News and articles relating to the scandal surrounding Washington D.C. lobbyist Jack Abramoff

Saturday, January 28, 2006

U.S. Says Abramoff Tipped Tyco to GSA Move

By Susan Schmidt and James V. Grimaldi
Washington Post Staff Writers
Saturday, January 28, 2006; A04

Lobbyist Jack Abramoff gave his client Tyco International an early warning in 2003 that the government was about to suspend Tyco's federal contracts -- inside information he received from a General Services Administration official now under indictment, federal prosecutors alleged yesterday.

David H. Safavian, who has been charged with obstructing the Abramoff corruption investigation, alerted Abramoff in November 2003 that the GSA was about to suspend the contracts of four Tyco subsidiaries, prosecutors said in court papers. Safavian provided "sensitive and confidential information" about internal GSA deliberations, as well as advice about how to get around the suspension, the prosecutors said.

Abramoff has pleaded guilty to fraud and conspiracy and is cooperating with a federal investigation into political corruption. He has been accused of improperly obtaining inside information from contacts in Congress and executive branch agencies.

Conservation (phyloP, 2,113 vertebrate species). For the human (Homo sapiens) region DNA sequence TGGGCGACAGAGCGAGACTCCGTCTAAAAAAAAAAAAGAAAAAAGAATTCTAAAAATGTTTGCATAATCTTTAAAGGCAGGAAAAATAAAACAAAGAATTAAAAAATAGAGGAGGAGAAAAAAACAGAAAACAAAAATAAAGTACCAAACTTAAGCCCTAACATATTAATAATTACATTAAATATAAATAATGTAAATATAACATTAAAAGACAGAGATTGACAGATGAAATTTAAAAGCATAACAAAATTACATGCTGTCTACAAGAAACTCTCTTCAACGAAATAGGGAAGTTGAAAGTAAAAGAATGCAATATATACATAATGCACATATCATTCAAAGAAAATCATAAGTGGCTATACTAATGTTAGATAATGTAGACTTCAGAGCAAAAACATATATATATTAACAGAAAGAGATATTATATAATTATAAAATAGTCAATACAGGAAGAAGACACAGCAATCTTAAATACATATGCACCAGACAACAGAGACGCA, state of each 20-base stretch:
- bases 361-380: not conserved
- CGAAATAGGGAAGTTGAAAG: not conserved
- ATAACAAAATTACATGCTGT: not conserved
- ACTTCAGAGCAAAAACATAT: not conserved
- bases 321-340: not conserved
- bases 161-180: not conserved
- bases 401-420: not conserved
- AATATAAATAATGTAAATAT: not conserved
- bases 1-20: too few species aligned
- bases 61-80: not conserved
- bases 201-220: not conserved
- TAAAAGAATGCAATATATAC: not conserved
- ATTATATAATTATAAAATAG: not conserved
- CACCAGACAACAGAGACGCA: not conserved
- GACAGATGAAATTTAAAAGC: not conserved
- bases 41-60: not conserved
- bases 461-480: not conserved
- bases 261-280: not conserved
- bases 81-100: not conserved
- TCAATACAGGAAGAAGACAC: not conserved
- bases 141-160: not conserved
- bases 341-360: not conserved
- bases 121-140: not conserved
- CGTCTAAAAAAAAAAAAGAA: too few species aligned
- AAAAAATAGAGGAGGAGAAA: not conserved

George Terwilliger, Tyco's attorney, said yesterday that Abramoff's tip was of substantial benefit to Tyco but was unsolicited. Tyco's senior lawyer, Timothy Flanigan, contacted the GSA and "asked for an opportunity to address the suspension issue on the merits," Tyco said in a statement yesterday.

Tyco said it turned the matter over to its law firm, McKenna, Long and Aldridge, which persuaded the agency that the suspension was unwarranted. The GSA had been concerned about the alleged criminal misconduct of former Tyco executives, but the company told the agency that it had brought in new management, Terwilliger said.

GSA spokesman Neil Franz said Tyco's Nov. 10, 2003, notice of suspension was lifted before it was enforced because Tyco "was very responsive in providing the information GSA needed."

Abramoff "was not retained or engaged on this matter" by Tyco and was not paid for it, Terwilliger said. "I have asked and been assured by line-level prosecutors that neither Tyco nor anyone at the company is being investigated or is suspected of any wrongdoing."

Flanigan, a former deputy White House counsel under now-Attorney General Alberto R. Gonzales, withdrew his nomination to be deputy attorney general in part because Tyco had surfaced in the Abramoff investigation. Terwilliger said Flanigan was traveling and unavailable for comment.